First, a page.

1. All-cause mortality at 28 days was significantly higher in the usual care group compared to the casirivimab and imdevimab group among seronegative patients.
2. Proportion of serious adverse events were comparable between groups.
Evidence Rating Level: 1 (Excellent)
Study Rundown: Monoclonal antibodies are agents that may target a specific receptor on the host cell. Casirivimab and imdevimab are two non-competing, high-affinity IgG1 SARS-CoV-2 antibodies that may inhibit viral entry into host cells by targeting the spike glycoprotein. This randomized controlled trial aimed to compare the safety and efficacy of casirivimab and imdevimab versus usual care alone in patients with clinically suspected or laboratory-confirmed COVID-19. The primary outcome was all-cause mortality within 28 days of randomization while key secondary outcomes included time to discharge from hospital, need for invasive mechanical ventilation and death. According to study results, there 28-day mortality was significant reduced in the intervention group, compared to control for patients known to be seronegative at baseline. This reduction in mortality was not seen in the overall population. Furthermore, the number of serious adverse events in either group was comparable with no treatment related deaths. This study was limited in generalizability by a relatively old age group who is known to be at higher risk of, and worsened, COVID-19. Stratifying individuals by age and comparing the efficacy of treatments on each group may further validate the study findings.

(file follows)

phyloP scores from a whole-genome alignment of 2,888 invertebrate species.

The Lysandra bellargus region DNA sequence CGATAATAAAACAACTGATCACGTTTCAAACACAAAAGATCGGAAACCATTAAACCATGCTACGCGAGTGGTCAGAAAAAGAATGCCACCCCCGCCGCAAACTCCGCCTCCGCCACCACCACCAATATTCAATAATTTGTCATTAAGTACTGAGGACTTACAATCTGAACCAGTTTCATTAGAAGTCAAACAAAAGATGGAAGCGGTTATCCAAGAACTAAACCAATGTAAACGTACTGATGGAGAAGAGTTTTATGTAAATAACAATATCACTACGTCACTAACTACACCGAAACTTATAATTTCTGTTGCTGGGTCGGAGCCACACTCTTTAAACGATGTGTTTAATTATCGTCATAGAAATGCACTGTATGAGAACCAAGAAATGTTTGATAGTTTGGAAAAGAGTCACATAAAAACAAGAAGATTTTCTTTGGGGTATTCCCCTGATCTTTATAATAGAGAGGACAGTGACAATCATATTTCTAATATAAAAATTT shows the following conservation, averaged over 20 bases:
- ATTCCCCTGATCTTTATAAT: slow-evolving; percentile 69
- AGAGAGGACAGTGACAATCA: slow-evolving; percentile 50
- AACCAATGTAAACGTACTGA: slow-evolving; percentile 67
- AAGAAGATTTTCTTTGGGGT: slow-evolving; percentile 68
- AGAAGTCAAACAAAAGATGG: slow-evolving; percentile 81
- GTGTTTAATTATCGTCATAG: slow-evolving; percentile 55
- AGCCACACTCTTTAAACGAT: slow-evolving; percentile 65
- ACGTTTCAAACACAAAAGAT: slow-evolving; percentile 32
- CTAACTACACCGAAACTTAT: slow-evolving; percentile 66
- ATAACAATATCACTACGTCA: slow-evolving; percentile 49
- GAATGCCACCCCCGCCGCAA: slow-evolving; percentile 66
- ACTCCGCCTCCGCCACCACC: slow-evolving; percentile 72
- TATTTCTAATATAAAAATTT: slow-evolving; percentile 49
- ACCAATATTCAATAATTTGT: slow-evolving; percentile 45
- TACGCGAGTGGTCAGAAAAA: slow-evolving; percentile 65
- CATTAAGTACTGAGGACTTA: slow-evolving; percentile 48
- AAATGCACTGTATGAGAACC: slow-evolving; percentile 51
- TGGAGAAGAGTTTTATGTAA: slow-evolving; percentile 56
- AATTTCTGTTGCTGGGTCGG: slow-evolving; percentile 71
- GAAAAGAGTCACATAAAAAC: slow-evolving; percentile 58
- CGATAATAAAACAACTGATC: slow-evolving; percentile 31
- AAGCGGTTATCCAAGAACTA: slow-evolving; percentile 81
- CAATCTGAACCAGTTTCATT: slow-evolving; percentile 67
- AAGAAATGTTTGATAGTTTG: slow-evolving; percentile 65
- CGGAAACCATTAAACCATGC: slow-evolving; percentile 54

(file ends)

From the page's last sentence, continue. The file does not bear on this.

Relevant Reading: Bamlanivimab plus Etesevimab in Mild or Moderate Covid-19
In-depth [randomized-controlled trial]: Between Sept 18, 2020, and May 22, 2021, 24 343 patients were assessed for eligibility across 127 UK hospitals. Included were those ≥12 years of age with clinically suspected or laboratory-confirmed COVID-19. Altogether, 9785 patients (4839 in the experimental plus usual care group and 4946 in usual care group) were included in the final analysis. Mean age for enrolled patients was 61.9 years (standard deviation [SD] 14.5). The primary outcome of all-cause mortality within 28 days of randomization was significantly higher in the usual care group (n=452, 30%) compared to the intervention group for seronegative patients (n=396, 24%, rate ratio [RR] 0.79, 95% confidence interval [CI] 0.69-0.91, p=0.0009). Secondary outcomes of time to hospital discharge (13 days vs. 17 days), need for mechanical ventilation (12% vs. 14%, RR 0.87), and death (24% vs. 29%, RR 0.82) favored casirivimab and imdevimab over usual care in the seronegative groups. Conversely, there was no mortality benefit seen in the overall population when including patients with seropositivity or unknown status at baseline. The effect of casirivimab and imdevimab on mortality was significantly different between patients who were seronegative and seropositive at baseline (test for heterogeneity p=0.002). Overall, findings from this study suggest that a combination of casirivimab and imdevimab was superior to placebo in reducing all-cause mortality at 28-days in patients who were seronegative for COVID-19.
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